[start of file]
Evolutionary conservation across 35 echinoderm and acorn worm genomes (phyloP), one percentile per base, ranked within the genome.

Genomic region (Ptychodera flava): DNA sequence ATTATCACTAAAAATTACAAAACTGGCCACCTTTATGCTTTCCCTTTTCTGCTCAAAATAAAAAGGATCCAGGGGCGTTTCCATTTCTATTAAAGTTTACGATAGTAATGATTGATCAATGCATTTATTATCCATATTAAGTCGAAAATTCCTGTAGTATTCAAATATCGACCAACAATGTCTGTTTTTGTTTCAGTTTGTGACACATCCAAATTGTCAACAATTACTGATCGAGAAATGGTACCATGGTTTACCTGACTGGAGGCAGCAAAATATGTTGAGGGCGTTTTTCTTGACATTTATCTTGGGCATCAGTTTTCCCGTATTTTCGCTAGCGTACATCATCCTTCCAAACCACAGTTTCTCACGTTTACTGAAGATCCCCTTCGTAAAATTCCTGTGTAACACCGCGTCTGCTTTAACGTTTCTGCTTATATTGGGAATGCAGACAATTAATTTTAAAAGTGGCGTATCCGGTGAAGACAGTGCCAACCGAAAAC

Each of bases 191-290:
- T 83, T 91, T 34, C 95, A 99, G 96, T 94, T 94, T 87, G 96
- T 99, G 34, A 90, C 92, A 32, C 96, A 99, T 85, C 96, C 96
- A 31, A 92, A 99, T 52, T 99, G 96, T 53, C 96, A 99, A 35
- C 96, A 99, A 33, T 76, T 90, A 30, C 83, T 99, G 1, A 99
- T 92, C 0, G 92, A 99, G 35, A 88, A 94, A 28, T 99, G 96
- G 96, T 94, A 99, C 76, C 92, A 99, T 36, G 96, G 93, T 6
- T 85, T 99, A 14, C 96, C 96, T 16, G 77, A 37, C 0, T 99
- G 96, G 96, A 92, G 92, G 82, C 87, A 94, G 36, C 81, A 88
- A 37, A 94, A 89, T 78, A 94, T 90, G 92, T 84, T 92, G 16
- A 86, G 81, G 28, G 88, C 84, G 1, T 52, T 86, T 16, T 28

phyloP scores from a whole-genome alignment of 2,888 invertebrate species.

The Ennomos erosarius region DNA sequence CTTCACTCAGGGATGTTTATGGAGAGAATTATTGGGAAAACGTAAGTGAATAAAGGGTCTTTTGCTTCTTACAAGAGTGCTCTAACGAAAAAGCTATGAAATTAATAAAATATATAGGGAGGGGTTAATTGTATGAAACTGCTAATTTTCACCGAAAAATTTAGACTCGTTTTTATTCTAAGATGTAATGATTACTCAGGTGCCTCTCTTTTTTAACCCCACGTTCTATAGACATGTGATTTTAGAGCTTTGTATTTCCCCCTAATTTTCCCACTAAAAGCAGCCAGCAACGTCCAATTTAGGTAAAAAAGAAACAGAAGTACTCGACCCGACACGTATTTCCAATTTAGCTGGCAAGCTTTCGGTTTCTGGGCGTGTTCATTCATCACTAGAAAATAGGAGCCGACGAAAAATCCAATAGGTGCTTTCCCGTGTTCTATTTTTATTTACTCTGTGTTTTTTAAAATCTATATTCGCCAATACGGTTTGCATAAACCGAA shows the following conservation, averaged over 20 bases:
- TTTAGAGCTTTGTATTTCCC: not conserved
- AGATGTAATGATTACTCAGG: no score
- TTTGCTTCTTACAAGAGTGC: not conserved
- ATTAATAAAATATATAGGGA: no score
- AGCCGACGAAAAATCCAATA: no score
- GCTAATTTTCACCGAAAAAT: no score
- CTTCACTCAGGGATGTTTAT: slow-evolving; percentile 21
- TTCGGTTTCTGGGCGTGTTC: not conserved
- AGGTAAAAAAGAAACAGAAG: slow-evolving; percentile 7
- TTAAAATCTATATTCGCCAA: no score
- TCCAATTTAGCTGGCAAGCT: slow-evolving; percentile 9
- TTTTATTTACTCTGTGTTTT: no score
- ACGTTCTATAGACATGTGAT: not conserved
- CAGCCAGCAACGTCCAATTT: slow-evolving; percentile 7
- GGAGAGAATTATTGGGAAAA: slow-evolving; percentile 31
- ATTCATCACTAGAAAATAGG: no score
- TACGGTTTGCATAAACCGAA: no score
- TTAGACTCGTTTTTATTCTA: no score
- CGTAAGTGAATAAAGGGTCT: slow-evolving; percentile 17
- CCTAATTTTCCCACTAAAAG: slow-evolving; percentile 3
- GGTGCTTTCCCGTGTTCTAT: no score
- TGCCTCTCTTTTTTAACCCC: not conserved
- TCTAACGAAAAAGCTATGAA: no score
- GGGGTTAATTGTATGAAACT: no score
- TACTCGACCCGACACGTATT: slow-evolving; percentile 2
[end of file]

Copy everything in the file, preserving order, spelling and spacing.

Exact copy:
Evolutionary conservation across 35 echinoderm and acorn worm genomes (phyloP), one percentile per base, ranked within the genome.

Genomic region (Ptychodera flava): DNA sequence ATTATCACTAAAAATTACAAAACTGGCCACCTTTATGCTTTCCCTTTTCTGCTCAAAATAAAAAGGATCCAGGGGCGTTTCCATTTCTATTAAAGTTTACGATAGTAATGATTGATCAATGCATTTATTATCCATATTAAGTCGAAAATTCCTGTAGTATTCAAATATCGACCAACAATGTCTGTTTTTGTTTCAGTTTGTGACACATCCAAATTGTCAACAATTACTGATCGAGAAATGGTACCATGGTTTACCTGACTGGAGGCAGCAAAATATGTTGAGGGCGTTTTTCTTGACATTTATCTTGGGCATCAGTTTTCCCGTATTTTCGCTAGCGTACATCATCCTTCCAAACCACAGTTTCTCACGTTTACTGAAGATCCCCTTCGTAAAATTCCTGTGTAACACCGCGTCTGCTTTAACGTTTCTGCTTATATTGGGAATGCAGACAATTAATTTTAAAAGTGGCGTATCCGGTGAAGACAGTGCCAACCGAAAAC

Each of bases 191-290:
- T 83, T 91, T 34, C 95, A 99, G 96, T 94, T 94, T 87, G 96
- T 99, G 34, A 90, C 92, A 32, C 96, A 99, T 85, C 96, C 96
- A 31, A 92, A 99, T 52, T 99, G 96, T 53, C 96, A 99, A 35
- C 96, A 99, A 33, T 76, T 90, A 30, C 83, T 99, G 1, A 99
- T 92, C 0, G 92, A 99, G 35, A 88, A 94, A 28, T 99, G 96
- G 96, T 94, A 99, C 76, C 92, A 99, T 36, G 96, G 93, T 6
- T 85, T 99, A 14, C 96, C 96, T 16, G 77, A 37, C 0, T 99
- G 96, G 96, A 92, G 92, G 82, C 87, A 94, G 36, C 81, A 88
- A 37, A 94, A 89, T 78, A 94, T 90, G 92, T 84, T 92, G 16
- A 86, G 81, G 28, G 88, C 84, G 1, T 52, T 86, T 16, T 28

phyloP scores from a whole-genome alignment of 2,888 invertebrate species.

The Ennomos erosarius region DNA sequence CTTCACTCAGGGATGTTTATGGAGAGAATTATTGGGAAAACGTAAGTGAATAAAGGGTCTTTTGCTTCTTACAAGAGTGCTCTAACGAAAAAGCTATGAAATTAATAAAATATATAGGGAGGGGTTAATTGTATGAAACTGCTAATTTTCACCGAAAAATTTAGACTCGTTTTTATTCTAAGATGTAATGATTACTCAGGTGCCTCTCTTTTTTAACCCCACGTTCTATAGACATGTGATTTTAGAGCTTTGTATTTCCCCCTAATTTTCCCACTAAAAGCAGCCAGCAACGTCCAATTTAGGTAAAAAAGAAACAGAAGTACTCGACCCGACACGTATTTCCAATTTAGCTGGCAAGCTTTCGGTTTCTGGGCGTGTTCATTCATCACTAGAAAATAGGAGCCGACGAAAAATCCAATAGGTGCTTTCCCGTGTTCTATTTTTATTTACTCTGTGTTTTTTAAAATCTATATTCGCCAATACGGTTTGCATAAACCGAA shows the following conservation, averaged over 20 bases:
- TTTAGAGCTTTGTATTTCCC: not conserved
- AGATGTAATGATTACTCAGG: no score
- TTTGCTTCTTACAAGAGTGC: not conserved
- ATTAATAAAATATATAGGGA: no score
- AGCCGACGAAAAATCCAATA: no score
- GCTAATTTTCACCGAAAAAT: no score
- CTTCACTCAGGGATGTTTAT: slow-evolving; percentile 21
- TTCGGTTTCTGGGCGTGTTC: not conserved
- AGGTAAAAAAGAAACAGAAG: slow-evolving; percentile 7
- TTAAAATCTATATTCGCCAA: no score
- TCCAATTTAGCTGGCAAGCT: slow-evolving; percentile 9
- TTTTATTTACTCTGTGTTTT: no score
- ACGTTCTATAGACATGTGAT: not conserved
- CAGCCAGCAACGTCCAATTT: slow-evolving; percentile 7
- GGAGAGAATTATTGGGAAAA: slow-evolving; percentile 31
- ATTCATCACTAGAAAATAGG: no score
- TACGGTTTGCATAAACCGAA: no score
- TTAGACTCGTTTTTATTCTA: no score
- CGTAAGTGAATAAAGGGTCT: slow-evolving; percentile 17
- CCTAATTTTCCCACTAAAAG: slow-evolving; percentile 3
- GGTGCTTTCCCGTGTTCTAT: no score
- TGCCTCTCTTTTTTAACCCC: not conserved
- TCTAACGAAAAAGCTATGAA: no score
- GGGGTTAATTGTATGAAACT: no score
- TACTCGACCCGACACGTATT: slow-evolving; percentile 2